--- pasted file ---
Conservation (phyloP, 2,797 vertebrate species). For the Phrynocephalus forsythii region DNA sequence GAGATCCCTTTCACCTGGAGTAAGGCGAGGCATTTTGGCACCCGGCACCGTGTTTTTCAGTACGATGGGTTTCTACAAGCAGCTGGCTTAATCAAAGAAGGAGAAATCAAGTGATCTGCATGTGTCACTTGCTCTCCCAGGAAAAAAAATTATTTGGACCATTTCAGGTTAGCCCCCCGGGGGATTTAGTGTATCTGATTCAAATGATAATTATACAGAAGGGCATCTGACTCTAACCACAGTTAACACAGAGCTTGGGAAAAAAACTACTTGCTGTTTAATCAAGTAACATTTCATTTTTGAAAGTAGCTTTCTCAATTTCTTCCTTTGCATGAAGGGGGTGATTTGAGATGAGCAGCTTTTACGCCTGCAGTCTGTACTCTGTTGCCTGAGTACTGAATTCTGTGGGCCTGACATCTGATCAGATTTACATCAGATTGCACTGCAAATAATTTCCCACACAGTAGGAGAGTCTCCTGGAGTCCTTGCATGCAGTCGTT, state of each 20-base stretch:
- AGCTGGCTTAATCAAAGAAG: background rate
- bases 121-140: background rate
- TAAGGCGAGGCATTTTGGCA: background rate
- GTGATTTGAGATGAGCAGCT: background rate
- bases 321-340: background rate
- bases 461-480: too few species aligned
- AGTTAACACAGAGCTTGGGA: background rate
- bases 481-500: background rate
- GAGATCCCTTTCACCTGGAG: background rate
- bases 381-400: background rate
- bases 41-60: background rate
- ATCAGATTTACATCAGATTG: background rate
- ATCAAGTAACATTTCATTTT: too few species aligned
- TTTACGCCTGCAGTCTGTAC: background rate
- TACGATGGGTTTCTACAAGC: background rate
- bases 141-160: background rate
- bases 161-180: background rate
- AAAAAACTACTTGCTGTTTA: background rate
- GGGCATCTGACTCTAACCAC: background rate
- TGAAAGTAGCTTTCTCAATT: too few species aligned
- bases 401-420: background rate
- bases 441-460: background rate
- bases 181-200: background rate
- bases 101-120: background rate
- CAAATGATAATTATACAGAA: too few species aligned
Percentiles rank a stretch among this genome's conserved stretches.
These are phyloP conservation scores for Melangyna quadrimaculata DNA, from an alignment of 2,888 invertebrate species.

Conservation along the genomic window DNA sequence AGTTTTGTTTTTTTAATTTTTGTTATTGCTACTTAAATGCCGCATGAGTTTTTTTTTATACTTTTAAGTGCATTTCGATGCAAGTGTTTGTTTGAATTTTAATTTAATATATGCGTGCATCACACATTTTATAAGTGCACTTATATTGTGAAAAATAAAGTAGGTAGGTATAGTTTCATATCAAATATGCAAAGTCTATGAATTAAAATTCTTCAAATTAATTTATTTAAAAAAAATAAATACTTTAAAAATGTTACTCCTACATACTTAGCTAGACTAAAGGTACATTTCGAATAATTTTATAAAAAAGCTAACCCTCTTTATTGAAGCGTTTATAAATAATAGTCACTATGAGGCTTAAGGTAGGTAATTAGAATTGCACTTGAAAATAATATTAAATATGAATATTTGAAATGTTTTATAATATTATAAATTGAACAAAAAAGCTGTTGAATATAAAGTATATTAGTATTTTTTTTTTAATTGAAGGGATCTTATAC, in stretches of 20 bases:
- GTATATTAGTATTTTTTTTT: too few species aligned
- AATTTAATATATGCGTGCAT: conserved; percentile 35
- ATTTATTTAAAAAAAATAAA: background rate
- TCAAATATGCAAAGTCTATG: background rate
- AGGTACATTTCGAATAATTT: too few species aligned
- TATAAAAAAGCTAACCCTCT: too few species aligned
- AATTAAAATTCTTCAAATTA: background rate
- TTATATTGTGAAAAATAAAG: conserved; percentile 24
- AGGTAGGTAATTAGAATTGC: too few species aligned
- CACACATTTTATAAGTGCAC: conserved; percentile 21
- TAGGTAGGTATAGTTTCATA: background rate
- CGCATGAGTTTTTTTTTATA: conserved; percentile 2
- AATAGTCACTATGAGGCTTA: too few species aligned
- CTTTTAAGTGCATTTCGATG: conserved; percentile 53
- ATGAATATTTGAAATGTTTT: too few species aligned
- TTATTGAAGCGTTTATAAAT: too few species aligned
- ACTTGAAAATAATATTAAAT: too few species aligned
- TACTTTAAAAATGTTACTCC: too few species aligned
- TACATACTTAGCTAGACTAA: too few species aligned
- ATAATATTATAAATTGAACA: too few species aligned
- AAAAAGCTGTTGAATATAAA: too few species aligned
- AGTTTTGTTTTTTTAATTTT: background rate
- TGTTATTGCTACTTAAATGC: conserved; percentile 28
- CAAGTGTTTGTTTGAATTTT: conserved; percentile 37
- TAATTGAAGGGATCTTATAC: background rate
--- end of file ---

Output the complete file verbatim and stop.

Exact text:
Conservation (phyloP, 2,797 vertebrate species). For the Phrynocephalus forsythii region DNA sequence GAGATCCCTTTCACCTGGAGTAAGGCGAGGCATTTTGGCACCCGGCACCGTGTTTTTCAGTACGATGGGTTTCTACAAGCAGCTGGCTTAATCAAAGAAGGAGAAATCAAGTGATCTGCATGTGTCACTTGCTCTCCCAGGAAAAAAAATTATTTGGACCATTTCAGGTTAGCCCCCCGGGGGATTTAGTGTATCTGATTCAAATGATAATTATACAGAAGGGCATCTGACTCTAACCACAGTTAACACAGAGCTTGGGAAAAAAACTACTTGCTGTTTAATCAAGTAACATTTCATTTTTGAAAGTAGCTTTCTCAATTTCTTCCTTTGCATGAAGGGGGTGATTTGAGATGAGCAGCTTTTACGCCTGCAGTCTGTACTCTGTTGCCTGAGTACTGAATTCTGTGGGCCTGACATCTGATCAGATTTACATCAGATTGCACTGCAAATAATTTCCCACACAGTAGGAGAGTCTCCTGGAGTCCTTGCATGCAGTCGTT, state of each 20-base stretch:
- AGCTGGCTTAATCAAAGAAG: background rate
- bases 121-140: background rate
- TAAGGCGAGGCATTTTGGCA: background rate
- GTGATTTGAGATGAGCAGCT: background rate
- bases 321-340: background rate
- bases 461-480: too few species aligned
- AGTTAACACAGAGCTTGGGA: background rate
- bases 481-500: background rate
- GAGATCCCTTTCACCTGGAG: background rate
- bases 381-400: background rate
- bases 41-60: background rate
- ATCAGATTTACATCAGATTG: background rate
- ATCAAGTAACATTTCATTTT: too few species aligned
- TTTACGCCTGCAGTCTGTAC: background rate
- TACGATGGGTTTCTACAAGC: background rate
- bases 141-160: background rate
- bases 161-180: background rate
- AAAAAACTACTTGCTGTTTA: background rate
- GGGCATCTGACTCTAACCAC: background rate
- TGAAAGTAGCTTTCTCAATT: too few species aligned
- bases 401-420: background rate
- bases 441-460: background rate
- bases 181-200: background rate
- bases 101-120: background rate
- CAAATGATAATTATACAGAA: too few species aligned
Percentiles rank a stretch among this genome's conserved stretches.
These are phyloP conservation scores for Melangyna quadrimaculata DNA, from an alignment of 2,888 invertebrate species.

Conservation along the genomic window DNA sequence AGTTTTGTTTTTTTAATTTTTGTTATTGCTACTTAAATGCCGCATGAGTTTTTTTTTATACTTTTAAGTGCATTTCGATGCAAGTGTTTGTTTGAATTTTAATTTAATATATGCGTGCATCACACATTTTATAAGTGCACTTATATTGTGAAAAATAAAGTAGGTAGGTATAGTTTCATATCAAATATGCAAAGTCTATGAATTAAAATTCTTCAAATTAATTTATTTAAAAAAAATAAATACTTTAAAAATGTTACTCCTACATACTTAGCTAGACTAAAGGTACATTTCGAATAATTTTATAAAAAAGCTAACCCTCTTTATTGAAGCGTTTATAAATAATAGTCACTATGAGGCTTAAGGTAGGTAATTAGAATTGCACTTGAAAATAATATTAAATATGAATATTTGAAATGTTTTATAATATTATAAATTGAACAAAAAAGCTGTTGAATATAAAGTATATTAGTATTTTTTTTTTAATTGAAGGGATCTTATAC, in stretches of 20 bases:
- GTATATTAGTATTTTTTTTT: too few species aligned
- AATTTAATATATGCGTGCAT: conserved; percentile 35
- ATTTATTTAAAAAAAATAAA: background rate
- TCAAATATGCAAAGTCTATG: background rate
- AGGTACATTTCGAATAATTT: too few species aligned
- TATAAAAAAGCTAACCCTCT: too few species aligned
- AATTAAAATTCTTCAAATTA: background rate
- TTATATTGTGAAAAATAAAG: conserved; percentile 24
- AGGTAGGTAATTAGAATTGC: too few species aligned
- CACACATTTTATAAGTGCAC: conserved; percentile 21
- TAGGTAGGTATAGTTTCATA: background rate
- CGCATGAGTTTTTTTTTATA: conserved; percentile 2
- AATAGTCACTATGAGGCTTA: too few species aligned
- CTTTTAAGTGCATTTCGATG: conserved; percentile 53
- ATGAATATTTGAAATGTTTT: too few species aligned
- TTATTGAAGCGTTTATAAAT: too few species aligned
- ACTTGAAAATAATATTAAAT: too few species aligned
- TACTTTAAAAATGTTACTCC: too few species aligned
- TACATACTTAGCTAGACTAA: too few species aligned
- ATAATATTATAAATTGAACA: too few species aligned
- AAAAAGCTGTTGAATATAAA: too few species aligned
- AGTTTTGTTTTTTTAATTTT: background rate
- TGTTATTGCTACTTAAATGC: conserved; percentile 28
- CAAGTGTTTGTTTGAATTTT: conserved; percentile 37
- TAATTGAAGGGATCTTATAC: background rate